By Julie Ostrowski
Monday, February 25, 2002
Medical residents in New York City hospitals may soon be learning the latest abortion techniques under a plan Mayor Mike Bloomberg hopes will make up for the loss of the country's retiring abortion providers.
NEW YORK (WOMENSENEWS)--New York City Mayor Michael R. Bloomberg is looking to adopt a plan that would consolidate the city's patchwork of abortion training into one curriculum for residents at its hospitals, a move that would make the latest procedures more widely accessible and compensate for the retirement of the nation's abortion providers, who are finishing their professional duties in numbers greater than replacements are filling them.
Abortion training is currently an elective course for residents in the city's hospitals, not a requirement. Under Bloomberg's plan, medical residents who object to abortion could still opt out of the training on moral grounds. Those who don't would learn newer procedures that proponents say will move abortion from the operating room to a "procedure room," increasing the number of abortions that can be performed per day and decreasing delays for women who want abortions.
The plan could have a significant impact nationally, as one in seven residents in the United States is trained in a New York City hospital, according to the National Abortion and Reproductive Rights Action League of New York, which first posed the plan to Bloomberg when he was campaigning for mayor last year. Bloomberg included the plan in his campaign platform and NARAL-NY discussed it on Feb. 14 with obstetrician-gynecologists from the New York City Health and Hospitals Corporation, which runs 11 acute-care hospitals and 9 diagnostic and treatment centers serving city residents, many of whom are uninsured or rely on Medicaid.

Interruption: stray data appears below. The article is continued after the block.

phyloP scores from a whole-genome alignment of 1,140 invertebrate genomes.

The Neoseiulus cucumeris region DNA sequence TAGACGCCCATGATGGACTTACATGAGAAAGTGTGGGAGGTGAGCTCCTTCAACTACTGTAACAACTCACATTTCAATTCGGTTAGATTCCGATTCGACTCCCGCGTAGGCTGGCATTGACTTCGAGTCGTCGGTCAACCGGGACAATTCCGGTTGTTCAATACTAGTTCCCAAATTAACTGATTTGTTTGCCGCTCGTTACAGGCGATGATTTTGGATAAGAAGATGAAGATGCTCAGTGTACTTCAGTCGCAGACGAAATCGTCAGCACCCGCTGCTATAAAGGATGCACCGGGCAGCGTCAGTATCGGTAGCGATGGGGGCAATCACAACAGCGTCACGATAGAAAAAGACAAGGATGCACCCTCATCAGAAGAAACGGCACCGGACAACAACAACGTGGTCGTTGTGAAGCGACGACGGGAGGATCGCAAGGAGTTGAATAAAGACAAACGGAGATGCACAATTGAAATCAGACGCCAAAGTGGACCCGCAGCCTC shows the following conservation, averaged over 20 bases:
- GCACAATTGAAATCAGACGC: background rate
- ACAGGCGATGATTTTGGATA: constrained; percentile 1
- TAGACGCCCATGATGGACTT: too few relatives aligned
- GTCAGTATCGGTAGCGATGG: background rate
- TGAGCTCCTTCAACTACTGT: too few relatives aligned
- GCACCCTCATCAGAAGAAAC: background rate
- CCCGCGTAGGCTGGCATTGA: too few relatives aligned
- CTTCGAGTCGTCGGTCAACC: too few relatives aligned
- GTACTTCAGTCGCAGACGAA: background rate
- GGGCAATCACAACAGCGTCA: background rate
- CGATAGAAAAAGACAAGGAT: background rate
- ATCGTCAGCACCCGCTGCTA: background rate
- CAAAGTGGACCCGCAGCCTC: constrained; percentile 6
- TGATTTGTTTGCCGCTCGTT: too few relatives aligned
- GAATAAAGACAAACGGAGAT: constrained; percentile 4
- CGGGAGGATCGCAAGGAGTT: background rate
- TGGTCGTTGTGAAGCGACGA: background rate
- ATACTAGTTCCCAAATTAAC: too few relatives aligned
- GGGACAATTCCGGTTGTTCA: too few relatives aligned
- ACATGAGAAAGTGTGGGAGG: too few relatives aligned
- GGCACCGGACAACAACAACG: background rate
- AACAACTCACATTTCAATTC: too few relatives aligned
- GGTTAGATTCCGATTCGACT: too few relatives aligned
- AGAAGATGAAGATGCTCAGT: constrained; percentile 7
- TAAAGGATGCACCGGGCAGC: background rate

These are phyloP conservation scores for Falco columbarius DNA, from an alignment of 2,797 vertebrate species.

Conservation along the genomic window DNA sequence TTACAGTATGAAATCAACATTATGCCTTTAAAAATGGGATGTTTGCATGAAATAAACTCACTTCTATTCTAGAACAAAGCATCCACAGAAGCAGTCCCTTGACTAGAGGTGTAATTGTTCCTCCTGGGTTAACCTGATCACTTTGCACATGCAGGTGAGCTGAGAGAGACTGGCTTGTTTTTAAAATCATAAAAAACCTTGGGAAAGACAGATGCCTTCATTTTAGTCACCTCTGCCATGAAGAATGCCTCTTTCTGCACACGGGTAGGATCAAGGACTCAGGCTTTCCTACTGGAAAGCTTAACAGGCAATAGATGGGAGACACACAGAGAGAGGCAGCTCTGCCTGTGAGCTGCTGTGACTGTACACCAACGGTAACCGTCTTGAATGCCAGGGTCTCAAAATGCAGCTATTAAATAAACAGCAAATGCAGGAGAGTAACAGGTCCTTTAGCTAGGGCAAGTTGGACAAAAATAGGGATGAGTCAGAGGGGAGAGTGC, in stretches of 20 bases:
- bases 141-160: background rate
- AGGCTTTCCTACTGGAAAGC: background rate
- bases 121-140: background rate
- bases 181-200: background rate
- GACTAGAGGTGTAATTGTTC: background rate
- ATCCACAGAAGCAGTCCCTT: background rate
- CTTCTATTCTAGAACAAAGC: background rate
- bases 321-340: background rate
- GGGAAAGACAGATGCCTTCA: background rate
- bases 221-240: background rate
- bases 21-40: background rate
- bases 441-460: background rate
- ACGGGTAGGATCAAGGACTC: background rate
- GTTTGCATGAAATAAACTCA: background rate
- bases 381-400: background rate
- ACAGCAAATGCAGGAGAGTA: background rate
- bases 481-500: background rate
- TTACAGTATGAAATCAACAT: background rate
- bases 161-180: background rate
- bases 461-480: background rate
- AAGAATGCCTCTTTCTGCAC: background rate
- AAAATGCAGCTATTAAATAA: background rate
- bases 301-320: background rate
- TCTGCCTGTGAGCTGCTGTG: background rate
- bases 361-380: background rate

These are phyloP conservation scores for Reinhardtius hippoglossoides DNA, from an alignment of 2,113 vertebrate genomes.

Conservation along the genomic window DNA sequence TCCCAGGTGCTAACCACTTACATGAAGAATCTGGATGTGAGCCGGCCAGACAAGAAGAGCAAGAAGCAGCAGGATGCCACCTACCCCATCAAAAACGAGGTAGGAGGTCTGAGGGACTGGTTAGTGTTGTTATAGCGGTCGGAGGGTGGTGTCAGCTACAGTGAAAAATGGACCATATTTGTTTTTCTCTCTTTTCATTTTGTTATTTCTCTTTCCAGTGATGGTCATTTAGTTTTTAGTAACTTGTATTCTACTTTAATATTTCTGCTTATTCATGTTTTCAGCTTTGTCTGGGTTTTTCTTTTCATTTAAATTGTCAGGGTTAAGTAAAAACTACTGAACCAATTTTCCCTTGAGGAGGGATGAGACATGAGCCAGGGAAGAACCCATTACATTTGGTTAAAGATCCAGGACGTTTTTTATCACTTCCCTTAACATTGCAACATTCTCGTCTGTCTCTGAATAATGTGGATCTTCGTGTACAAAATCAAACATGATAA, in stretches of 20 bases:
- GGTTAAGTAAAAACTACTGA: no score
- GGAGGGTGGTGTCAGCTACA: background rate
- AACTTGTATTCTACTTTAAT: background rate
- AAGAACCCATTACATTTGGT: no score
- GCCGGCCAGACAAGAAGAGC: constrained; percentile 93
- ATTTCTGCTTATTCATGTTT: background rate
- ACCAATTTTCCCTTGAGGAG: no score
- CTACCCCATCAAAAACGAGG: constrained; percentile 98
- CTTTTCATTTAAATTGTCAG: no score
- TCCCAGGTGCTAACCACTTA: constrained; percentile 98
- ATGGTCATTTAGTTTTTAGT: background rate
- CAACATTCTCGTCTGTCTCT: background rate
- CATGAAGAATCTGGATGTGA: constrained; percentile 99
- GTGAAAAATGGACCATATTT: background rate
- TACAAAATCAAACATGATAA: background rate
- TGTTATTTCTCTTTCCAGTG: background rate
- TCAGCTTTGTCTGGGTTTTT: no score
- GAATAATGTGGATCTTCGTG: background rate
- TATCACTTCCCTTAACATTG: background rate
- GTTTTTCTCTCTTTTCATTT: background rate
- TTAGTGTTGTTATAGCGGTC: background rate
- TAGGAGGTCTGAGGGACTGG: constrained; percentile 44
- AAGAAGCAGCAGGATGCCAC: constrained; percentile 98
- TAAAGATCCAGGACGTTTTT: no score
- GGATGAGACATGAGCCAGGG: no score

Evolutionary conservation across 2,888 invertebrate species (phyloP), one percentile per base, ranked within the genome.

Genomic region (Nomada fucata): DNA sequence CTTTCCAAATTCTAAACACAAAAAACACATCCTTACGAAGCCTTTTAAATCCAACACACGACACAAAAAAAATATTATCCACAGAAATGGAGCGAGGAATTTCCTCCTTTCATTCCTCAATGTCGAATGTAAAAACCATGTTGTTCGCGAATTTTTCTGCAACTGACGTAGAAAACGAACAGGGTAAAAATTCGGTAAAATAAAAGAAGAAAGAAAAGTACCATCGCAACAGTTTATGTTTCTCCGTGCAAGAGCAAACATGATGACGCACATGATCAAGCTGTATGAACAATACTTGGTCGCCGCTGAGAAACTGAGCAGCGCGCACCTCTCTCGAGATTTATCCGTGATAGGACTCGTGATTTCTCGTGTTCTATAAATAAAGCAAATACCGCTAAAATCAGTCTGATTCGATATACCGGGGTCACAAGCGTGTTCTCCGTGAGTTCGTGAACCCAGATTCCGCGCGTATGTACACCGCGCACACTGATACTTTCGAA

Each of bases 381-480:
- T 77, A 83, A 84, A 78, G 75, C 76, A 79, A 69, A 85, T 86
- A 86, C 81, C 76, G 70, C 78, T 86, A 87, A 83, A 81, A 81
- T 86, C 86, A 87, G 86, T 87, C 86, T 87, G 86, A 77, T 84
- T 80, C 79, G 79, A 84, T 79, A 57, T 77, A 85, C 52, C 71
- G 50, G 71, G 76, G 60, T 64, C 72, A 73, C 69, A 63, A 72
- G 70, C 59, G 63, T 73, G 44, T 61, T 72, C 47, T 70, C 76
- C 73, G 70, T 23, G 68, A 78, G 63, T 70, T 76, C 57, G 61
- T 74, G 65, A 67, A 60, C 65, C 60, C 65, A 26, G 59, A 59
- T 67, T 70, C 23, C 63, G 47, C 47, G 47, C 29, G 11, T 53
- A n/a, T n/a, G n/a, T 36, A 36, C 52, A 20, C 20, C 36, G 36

Dario Centorcelli, a spokesman for the Health and Hospitals Corporation, said the group is "totally supportive" of Bloomberg's plan--an important endorsement. While Bloomberg does not need legislative approval to make policy changes to the city's hospital system, he does need the hospital system's backing and cooperation.
Asked to comment on Bloomberg's intentions, spokesman Jerry Russo would say only that "the mayor keeps his promises."
NARAL-NY Executive Director Kelli Conlin will meet next month with Deputy Mayor of Policy Dennis Walcott to discuss the plan in greater detail. Conlin said that "there's been a fairly good response and it has been positive that Bloomberg came out for it so forcefully."
NARAL-NY reports that abortion complications accounted for 23 percent of all pregnancy-related admissions to municipal hospitals in New York City before the procedure was legalized. Thus, as physicians in training assigned to the hospital's gynecology wards, they quickly became aware of the need for safe abortion services, the group contends. Right after legalization, in 1973, over 81 percent of all abortions were performed in hospitals, but by 1992, less than 7 percent of all hospitals offered abortion services. Since 1992, there has been an 18 percent decline in hospital abortion providers.